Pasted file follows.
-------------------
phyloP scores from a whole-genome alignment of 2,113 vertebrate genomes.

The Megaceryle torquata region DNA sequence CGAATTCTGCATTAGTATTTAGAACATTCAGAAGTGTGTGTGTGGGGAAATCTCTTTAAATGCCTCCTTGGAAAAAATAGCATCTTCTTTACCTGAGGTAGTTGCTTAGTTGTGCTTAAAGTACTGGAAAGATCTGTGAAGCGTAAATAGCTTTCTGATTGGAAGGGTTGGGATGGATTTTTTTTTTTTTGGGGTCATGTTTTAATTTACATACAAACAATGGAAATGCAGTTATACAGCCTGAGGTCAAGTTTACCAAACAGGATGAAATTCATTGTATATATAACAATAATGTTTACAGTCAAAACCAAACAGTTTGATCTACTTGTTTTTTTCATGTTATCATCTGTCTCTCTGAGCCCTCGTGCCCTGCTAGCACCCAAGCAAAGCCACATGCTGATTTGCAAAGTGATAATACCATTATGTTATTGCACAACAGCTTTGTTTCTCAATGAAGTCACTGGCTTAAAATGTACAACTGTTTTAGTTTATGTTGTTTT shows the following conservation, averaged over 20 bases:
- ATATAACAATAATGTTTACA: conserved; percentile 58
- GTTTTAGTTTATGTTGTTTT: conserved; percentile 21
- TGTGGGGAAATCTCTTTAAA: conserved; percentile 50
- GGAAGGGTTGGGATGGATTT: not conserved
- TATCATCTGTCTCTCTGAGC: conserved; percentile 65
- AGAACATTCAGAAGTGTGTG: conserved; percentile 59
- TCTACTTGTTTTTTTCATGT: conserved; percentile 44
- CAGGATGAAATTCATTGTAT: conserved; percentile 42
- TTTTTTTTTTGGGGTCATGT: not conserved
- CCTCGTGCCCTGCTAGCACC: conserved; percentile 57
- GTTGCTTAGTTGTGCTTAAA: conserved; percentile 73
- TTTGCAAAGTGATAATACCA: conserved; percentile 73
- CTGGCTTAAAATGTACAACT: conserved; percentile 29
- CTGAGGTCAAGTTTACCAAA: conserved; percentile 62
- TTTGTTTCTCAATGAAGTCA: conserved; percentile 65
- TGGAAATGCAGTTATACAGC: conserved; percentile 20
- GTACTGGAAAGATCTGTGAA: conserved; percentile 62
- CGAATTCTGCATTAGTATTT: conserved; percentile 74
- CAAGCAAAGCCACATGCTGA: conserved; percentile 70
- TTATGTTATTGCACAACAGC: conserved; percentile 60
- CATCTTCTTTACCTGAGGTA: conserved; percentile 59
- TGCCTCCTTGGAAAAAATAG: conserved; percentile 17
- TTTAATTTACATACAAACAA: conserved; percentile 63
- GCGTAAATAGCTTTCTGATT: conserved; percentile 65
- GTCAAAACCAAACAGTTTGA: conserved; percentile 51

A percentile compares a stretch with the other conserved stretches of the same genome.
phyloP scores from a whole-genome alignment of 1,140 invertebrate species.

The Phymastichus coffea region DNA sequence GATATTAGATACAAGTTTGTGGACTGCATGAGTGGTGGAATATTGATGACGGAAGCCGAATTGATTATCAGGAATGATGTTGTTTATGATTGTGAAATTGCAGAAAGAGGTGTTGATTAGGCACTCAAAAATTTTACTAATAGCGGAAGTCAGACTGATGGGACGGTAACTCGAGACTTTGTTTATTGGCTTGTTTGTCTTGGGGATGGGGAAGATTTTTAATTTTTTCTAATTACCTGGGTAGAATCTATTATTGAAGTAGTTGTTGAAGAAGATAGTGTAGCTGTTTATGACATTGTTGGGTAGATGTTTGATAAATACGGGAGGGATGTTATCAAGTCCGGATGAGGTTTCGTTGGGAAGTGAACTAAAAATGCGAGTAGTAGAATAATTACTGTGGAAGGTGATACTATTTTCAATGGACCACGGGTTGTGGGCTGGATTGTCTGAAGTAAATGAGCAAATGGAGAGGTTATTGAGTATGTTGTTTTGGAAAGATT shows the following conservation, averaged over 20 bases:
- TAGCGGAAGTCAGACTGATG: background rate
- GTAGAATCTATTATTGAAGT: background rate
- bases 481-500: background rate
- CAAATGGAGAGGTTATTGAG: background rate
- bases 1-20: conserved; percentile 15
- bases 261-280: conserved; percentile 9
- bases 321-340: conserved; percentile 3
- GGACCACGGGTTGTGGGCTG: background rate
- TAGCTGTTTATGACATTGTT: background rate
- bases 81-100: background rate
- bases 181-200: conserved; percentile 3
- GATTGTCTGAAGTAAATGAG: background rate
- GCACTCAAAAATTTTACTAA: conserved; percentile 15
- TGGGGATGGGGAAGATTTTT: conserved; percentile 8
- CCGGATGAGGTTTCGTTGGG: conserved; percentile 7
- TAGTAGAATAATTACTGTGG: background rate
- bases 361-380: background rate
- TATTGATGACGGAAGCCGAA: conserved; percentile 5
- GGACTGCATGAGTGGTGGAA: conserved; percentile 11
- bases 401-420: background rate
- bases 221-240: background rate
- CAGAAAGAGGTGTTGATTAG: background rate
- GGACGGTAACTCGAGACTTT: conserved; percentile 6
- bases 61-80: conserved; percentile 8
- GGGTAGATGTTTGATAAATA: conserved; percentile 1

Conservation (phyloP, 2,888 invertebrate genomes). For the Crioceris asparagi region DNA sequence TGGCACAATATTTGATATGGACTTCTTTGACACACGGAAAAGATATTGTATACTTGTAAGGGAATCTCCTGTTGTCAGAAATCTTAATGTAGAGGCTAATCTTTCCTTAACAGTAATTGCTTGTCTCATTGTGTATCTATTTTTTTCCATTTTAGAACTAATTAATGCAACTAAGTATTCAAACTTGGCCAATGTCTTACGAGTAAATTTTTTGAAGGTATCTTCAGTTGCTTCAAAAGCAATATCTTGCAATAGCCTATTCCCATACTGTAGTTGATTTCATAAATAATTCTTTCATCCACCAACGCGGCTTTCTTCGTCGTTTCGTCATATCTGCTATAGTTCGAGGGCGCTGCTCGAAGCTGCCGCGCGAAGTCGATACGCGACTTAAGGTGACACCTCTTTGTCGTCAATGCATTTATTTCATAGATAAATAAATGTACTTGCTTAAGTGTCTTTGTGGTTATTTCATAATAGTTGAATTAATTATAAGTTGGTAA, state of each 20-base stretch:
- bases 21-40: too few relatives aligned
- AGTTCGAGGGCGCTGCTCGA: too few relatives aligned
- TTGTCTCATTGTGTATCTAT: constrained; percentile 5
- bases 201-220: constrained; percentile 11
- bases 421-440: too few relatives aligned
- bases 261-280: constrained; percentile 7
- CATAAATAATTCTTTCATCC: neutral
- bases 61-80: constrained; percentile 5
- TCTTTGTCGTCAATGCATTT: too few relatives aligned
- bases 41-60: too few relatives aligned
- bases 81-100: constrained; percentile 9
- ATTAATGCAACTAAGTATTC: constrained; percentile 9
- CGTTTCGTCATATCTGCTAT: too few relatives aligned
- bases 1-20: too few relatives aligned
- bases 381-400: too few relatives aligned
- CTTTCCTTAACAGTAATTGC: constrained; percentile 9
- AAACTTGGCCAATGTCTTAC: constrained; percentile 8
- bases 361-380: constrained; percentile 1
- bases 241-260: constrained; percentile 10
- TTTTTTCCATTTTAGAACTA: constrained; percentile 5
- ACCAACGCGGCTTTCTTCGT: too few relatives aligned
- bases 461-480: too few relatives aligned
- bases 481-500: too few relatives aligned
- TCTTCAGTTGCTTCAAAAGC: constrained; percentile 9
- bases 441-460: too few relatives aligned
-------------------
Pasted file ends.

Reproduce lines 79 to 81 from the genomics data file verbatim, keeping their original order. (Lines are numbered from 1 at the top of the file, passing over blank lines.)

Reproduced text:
- bases 481-500: too few relatives aligned
- TCTTCAGTTGCTTCAAAAGC: constrained; percentile 9
- bases 441-460: too few relatives aligned